Joey Bada$$ “All-Amerikkkan Bada$$” Album Review

Joey Bada$$, being from Brooklyn, New York City, has always embodied what New York rap is, but his new album All-Amerikkkan Bada$$ really goes back to his roots of politically charged hip-hop. He’s a founding member of the hip-hop collective Pro Era, based in Brooklyn. With his last full album being released in 2015, his fans have been anticipating a new album, and All-Amerikkkan Bada$$ does not disappoint.

Of course, simply from the title and album cover, it’s clear Joey is highlighting the institutional racism seen at all levels of American society. The last time rap fans heard an album that had this highly energized and politically charged message was with Kendrick Lamar’s To Pimp a Butterfly in 2015. Needless to say, in today’s political climate, his message is more prevalent and necessary to hear than ever. He takes on a different tone than most other “woke” rappers though, in being rather blunt and calling directly to listeners.

From the very first song on the album, “For My People,” he sets a dark but powerful and hopeful tone for the album. With lyrics in the chorus, “tryna stay alive and peaceful, so hard to survive in a world so lethal” set to a jazzy, melodic, beat, he immediately pulls listeners in with the message of peace. The song flows into the next track “Temptation,” he calls on people to make sacrifices and commitment to make the changes they want to see happen. It also has a church-chorus at the end and fades out with the voice of a child that is absolutely haunting, powerful, and pulls the message together even further.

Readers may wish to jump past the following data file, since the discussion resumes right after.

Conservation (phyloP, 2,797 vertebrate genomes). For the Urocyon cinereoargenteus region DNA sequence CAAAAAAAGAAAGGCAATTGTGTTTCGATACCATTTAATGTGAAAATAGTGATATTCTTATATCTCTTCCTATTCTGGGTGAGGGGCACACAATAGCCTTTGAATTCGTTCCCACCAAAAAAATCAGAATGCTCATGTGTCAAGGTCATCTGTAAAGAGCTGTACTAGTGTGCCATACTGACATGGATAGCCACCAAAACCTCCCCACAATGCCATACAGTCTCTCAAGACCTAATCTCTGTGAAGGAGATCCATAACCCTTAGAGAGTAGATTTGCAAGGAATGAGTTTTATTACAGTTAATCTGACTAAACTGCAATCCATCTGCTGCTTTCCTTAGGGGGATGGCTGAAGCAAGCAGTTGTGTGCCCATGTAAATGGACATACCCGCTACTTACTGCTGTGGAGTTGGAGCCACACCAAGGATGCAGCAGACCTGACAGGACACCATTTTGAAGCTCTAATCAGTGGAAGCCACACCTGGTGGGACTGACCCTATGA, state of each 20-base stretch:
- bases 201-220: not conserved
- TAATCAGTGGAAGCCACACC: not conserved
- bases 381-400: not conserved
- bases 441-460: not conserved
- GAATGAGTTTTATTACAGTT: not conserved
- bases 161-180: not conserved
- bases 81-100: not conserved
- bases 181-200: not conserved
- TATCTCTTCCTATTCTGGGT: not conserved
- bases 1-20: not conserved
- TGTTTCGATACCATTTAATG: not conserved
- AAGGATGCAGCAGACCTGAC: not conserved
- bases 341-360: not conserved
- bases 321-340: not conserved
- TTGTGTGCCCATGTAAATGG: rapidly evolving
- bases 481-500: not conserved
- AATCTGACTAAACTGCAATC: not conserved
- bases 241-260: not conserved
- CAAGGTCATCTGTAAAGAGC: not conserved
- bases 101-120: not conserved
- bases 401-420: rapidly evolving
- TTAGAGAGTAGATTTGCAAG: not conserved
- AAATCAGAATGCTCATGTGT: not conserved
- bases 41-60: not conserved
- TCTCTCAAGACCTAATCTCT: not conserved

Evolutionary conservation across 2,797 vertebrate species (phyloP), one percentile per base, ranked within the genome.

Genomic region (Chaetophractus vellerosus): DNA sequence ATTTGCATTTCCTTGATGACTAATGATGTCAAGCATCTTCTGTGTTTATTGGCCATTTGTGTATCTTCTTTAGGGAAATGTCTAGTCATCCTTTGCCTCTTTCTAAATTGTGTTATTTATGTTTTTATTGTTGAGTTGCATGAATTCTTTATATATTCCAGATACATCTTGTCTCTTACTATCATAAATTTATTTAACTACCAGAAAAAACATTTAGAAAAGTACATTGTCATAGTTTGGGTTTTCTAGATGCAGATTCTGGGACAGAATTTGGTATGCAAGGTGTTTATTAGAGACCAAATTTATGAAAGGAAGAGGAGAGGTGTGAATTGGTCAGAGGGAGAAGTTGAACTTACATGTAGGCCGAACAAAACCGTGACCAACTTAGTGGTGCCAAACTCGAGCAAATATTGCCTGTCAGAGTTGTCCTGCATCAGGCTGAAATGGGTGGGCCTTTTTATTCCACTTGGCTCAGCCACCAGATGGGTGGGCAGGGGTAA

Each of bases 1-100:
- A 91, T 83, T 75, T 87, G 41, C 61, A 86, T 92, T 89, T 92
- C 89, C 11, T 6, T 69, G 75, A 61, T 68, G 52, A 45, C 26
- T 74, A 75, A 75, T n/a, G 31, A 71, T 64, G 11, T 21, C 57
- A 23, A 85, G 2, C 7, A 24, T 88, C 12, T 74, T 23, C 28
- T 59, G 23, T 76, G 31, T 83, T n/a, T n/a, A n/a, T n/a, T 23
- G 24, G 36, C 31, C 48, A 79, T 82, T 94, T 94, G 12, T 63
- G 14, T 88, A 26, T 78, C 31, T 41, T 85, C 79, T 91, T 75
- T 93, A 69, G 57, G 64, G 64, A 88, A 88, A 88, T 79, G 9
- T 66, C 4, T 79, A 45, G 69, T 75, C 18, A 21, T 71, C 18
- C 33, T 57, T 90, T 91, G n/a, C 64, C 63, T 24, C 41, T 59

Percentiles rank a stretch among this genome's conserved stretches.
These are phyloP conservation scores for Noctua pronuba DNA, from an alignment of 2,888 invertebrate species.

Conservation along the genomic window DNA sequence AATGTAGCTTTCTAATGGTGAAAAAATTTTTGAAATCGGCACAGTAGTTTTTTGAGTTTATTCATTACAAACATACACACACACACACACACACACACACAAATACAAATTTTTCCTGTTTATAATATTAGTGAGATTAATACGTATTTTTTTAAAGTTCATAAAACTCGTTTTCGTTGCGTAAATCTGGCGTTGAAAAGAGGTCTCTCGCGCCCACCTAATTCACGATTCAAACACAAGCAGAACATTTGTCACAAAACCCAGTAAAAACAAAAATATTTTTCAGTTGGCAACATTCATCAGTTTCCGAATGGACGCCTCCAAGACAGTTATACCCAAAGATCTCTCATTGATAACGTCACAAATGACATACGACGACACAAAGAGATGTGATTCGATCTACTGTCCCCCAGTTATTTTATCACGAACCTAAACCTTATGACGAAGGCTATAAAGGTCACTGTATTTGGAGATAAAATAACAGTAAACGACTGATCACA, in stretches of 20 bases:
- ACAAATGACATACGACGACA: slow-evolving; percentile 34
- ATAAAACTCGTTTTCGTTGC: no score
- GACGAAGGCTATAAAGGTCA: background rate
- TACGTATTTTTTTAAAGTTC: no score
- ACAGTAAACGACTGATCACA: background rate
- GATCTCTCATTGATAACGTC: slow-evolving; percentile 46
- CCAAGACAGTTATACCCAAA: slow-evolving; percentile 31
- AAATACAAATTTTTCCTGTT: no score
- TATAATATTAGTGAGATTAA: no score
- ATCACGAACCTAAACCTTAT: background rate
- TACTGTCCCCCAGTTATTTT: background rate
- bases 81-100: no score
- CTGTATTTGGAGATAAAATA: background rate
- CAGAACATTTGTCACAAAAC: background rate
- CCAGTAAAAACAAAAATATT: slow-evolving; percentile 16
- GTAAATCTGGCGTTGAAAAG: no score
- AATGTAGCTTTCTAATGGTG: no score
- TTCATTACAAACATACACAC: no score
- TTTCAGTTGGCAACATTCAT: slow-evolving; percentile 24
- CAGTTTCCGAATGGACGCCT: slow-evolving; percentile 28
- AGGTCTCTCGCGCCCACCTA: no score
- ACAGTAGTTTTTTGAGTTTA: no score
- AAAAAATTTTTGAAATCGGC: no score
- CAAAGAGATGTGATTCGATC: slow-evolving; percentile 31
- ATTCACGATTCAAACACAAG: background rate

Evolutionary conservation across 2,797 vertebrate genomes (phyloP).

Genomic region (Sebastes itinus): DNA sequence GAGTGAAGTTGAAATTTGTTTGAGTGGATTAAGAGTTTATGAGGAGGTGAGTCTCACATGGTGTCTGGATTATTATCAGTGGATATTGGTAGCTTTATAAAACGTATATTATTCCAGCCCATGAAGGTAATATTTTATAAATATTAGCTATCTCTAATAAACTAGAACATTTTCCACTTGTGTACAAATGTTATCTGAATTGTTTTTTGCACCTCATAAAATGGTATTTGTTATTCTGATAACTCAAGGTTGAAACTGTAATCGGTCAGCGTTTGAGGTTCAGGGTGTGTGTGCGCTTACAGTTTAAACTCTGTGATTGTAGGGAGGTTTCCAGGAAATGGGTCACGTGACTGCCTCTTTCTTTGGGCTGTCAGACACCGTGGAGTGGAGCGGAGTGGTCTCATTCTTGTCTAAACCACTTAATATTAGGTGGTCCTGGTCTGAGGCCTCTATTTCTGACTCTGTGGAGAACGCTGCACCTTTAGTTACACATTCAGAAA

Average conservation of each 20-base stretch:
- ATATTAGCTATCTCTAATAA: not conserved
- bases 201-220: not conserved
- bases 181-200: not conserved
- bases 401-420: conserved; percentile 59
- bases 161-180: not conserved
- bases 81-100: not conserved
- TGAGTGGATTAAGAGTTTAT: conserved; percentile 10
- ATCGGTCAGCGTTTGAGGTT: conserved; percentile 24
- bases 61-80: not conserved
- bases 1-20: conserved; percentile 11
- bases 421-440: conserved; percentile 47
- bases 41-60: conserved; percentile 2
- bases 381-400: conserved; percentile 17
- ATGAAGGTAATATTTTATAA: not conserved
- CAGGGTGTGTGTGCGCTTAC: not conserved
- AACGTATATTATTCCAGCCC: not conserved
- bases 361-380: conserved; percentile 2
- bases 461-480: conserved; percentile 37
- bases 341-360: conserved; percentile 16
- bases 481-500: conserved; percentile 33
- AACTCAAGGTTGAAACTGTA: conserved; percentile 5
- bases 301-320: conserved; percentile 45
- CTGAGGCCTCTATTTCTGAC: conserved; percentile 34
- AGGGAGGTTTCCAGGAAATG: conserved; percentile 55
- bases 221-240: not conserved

In the next few tracks, he takes on some self-criticism, and discusses prisons, religion, and struggles of black people in America. He also features with ScHoolboy Q, Chronixx, and J. Cole, and more, adding variety in the sound of the album. Additionally, despite how clearly anti-Donald Trump the album is (he names him specifically in a few instances), it’s also clear the album is not about him specifically, but about the entire political system and sociopolitical climate in America today. The song “Super Predator” likely being a reference to Hillary Clinton’s famous speech calling young black people “superpredators,” the song addresses the history of criminalization and politicization of black people in America. In the last song on the album, “Amerikkkan Idol,” he warns listeners to be cautious, not to form opinions based on what we hear, and to stand up and rebel.

The album stands out for how nuanced and multi-faceted it is. It has the perfect balance of slower tracks discussing powerful political messages, and inspiring, upbeat jams. It is also nuanced in the emotions he invokes. He doesn’t simply incite anger in his messages, but also invokes sadness, remorse, resilience, and hope. He manages to make the album very personal while also relating many of his lyrics to all listeners. Overall, the album is scorching with relevant political commentary and powerful anthems for resistance and revolution. Bringing back the sounds of New York rap and being the bold rapper he’s known for being, Joey Bada$$ nailed it with All-Amerikkkan Bada$$.

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